Sean, myself, and most other emergency medicine physicians were attracted to our field because it offered a breadth of training that seemed widely applicable. I certainly wanted to be able to help any person in any situation instead of being constrained to reading CT scans or focusing on a specific organ system to do surgery. Sean even did a residency in family practice to before these three years of training. How much more broad can you be? (I suppose he can always do surgery next). It is probably this desire of mine that leaves me feeling helpless when I encounter a medical situation away from the hospital but find myself powerless without all those people and resources I normally work with--nurses, radiologists, technicians, subspecialists, CT scanners, ultrasounds, IV fluid, and medications.
The first time this angst struck home was in my last year as a medical student, after I finished my advanced cardiac life support class. That Saturday I ran a mock code on a patient with ventricular fibrillation and rushed to leave the class so I could go biking on Canada road. It was sunny and approaching noon when I started spinning my pedals on the 25 mile stretch. Of course, it seemed like half the world passed me at my max speed. One fifty year old man and his younger friend cruised by me on a slight incline. I was surprised to discover that older man on the ground just 2 minutes later. There was a circle around him and everyone seemed perplexed. Apparently, his younger friend was a chiropractor and had started chest compressions for a 30 seconds and stopped (today I'm still not sure why).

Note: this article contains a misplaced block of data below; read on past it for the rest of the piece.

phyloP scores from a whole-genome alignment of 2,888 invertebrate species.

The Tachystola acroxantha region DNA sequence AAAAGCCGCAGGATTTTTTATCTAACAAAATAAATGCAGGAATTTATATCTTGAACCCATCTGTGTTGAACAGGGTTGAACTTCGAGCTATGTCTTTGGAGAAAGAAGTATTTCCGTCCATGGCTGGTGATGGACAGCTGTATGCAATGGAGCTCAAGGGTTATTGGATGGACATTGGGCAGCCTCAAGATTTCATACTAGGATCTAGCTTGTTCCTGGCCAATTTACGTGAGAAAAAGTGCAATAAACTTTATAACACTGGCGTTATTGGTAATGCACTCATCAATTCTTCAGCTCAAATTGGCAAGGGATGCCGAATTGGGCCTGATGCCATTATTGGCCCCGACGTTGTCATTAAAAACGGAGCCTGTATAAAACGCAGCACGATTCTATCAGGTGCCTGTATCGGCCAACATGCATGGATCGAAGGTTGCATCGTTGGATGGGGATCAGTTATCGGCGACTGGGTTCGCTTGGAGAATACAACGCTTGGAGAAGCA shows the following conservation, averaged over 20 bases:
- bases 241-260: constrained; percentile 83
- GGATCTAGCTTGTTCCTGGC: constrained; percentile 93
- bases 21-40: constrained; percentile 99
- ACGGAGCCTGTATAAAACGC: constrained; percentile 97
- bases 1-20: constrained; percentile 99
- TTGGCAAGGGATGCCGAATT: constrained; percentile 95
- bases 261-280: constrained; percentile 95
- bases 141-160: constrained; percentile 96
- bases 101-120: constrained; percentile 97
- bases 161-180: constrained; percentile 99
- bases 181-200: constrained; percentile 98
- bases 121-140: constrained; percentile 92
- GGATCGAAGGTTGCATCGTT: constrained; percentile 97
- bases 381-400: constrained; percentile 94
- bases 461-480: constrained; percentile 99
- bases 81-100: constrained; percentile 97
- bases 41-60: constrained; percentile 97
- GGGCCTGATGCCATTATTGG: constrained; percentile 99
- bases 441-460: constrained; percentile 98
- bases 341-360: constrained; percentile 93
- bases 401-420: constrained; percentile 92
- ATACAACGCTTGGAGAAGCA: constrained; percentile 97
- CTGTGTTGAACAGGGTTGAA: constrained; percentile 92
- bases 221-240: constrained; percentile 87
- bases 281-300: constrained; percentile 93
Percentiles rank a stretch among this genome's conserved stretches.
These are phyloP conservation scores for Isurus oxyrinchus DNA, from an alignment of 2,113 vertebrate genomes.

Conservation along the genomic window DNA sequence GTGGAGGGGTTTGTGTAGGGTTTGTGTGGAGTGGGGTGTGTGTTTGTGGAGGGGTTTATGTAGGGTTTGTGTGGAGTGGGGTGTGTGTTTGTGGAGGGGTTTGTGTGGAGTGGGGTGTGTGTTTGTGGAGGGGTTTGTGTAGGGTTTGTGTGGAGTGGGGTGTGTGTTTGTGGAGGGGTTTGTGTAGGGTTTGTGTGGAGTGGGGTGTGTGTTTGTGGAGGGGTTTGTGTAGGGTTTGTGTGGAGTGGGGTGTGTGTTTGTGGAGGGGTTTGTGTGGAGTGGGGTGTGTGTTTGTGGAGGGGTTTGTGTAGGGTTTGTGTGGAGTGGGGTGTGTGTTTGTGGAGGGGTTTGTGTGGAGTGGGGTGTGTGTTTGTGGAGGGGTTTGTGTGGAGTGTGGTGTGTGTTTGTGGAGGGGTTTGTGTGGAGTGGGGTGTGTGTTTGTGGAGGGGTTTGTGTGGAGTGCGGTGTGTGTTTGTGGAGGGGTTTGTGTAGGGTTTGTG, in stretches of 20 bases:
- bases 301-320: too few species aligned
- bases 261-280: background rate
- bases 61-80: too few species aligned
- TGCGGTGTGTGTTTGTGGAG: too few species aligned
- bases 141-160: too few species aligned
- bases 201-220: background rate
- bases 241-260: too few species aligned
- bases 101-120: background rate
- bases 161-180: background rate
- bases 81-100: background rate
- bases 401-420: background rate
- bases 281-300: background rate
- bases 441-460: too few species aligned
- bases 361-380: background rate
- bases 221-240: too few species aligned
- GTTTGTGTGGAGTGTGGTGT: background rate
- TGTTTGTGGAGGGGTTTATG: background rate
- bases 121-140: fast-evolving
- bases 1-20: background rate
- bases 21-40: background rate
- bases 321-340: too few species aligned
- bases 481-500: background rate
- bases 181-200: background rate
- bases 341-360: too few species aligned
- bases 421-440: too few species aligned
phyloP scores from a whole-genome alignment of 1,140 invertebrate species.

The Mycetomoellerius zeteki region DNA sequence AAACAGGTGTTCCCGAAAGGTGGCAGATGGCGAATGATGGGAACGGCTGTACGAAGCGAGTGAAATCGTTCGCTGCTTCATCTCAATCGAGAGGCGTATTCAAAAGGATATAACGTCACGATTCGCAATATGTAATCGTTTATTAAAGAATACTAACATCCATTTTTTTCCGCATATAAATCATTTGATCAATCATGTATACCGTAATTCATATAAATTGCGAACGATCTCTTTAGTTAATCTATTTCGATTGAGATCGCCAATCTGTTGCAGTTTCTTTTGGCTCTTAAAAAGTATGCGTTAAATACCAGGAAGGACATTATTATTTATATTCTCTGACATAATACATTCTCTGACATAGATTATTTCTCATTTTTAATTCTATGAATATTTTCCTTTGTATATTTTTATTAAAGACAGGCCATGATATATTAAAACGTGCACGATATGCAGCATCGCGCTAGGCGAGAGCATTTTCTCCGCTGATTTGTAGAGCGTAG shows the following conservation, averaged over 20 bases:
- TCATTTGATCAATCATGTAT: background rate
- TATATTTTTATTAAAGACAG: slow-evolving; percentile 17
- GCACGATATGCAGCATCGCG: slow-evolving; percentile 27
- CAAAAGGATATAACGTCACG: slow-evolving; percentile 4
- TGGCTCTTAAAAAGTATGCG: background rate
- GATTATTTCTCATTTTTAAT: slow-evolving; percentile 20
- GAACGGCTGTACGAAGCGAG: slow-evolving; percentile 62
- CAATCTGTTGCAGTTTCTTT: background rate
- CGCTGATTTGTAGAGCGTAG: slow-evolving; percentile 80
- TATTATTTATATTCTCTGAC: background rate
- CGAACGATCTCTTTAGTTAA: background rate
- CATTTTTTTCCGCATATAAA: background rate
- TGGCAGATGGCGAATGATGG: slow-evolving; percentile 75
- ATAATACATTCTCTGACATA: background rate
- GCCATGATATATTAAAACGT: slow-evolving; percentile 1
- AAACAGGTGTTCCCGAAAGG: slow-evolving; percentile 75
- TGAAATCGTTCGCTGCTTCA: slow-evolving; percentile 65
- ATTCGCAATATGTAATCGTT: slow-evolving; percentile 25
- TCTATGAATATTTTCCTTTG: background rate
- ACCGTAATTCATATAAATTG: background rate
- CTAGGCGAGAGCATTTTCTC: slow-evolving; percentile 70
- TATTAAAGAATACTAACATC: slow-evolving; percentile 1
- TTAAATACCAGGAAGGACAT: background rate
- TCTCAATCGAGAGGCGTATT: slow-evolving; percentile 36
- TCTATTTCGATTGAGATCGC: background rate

Since he was unresponsive and soon after I checked to discover that he also lacked pulses, I found myself in the same situation I had trained for just an hour earlier. The first step of calling for help was already complete so I moved on to getting someone to start chest compressions while I alternated with breaths.
It is worth taking a moment here to clarify that this is no longer the recommended procedure for BLS. A recent study lends evidence that breaths are not needed and 100 chest compressions for 2 minutes should be continued until EMS can respond.
That recommendation did not exist at the time so I did get a lot of saliva all over the place as I attempted rescue breathing. With the chest compressions he turned from blue to pink. Still, he had no pulses and there was nothing I could do. I knew he needed paddles to assess his rhythm and probably defibrillation, vasopressin, epinephrine, and more people to help with his care.
10 minutes later, and what seemed like an eternity, the paramedics did arrive to detect his ventricular fibrillation. The first shocks he received did not bring back his pulses and the rest of the care I missed I raced to Stanford to see what happened and he headed to another hospital never to be found by me.
As I said, the incident underscored the importance of our whole medical system, every person at the hospital, and all the resources we wield to make my training useful. Of course there is more we could do as a society as Sean touched on 2 posts ago.
For those physicians who strive to be as individually functional as possible there is still wilderness medicine. Another blogger here, Paul Auerbach, has written a textbook on medicine as it applies to remote environments. Maybe I'll start reading more of his blogs and until then I'll stay grateful for any hospital employee and even the pharmaceutical industry.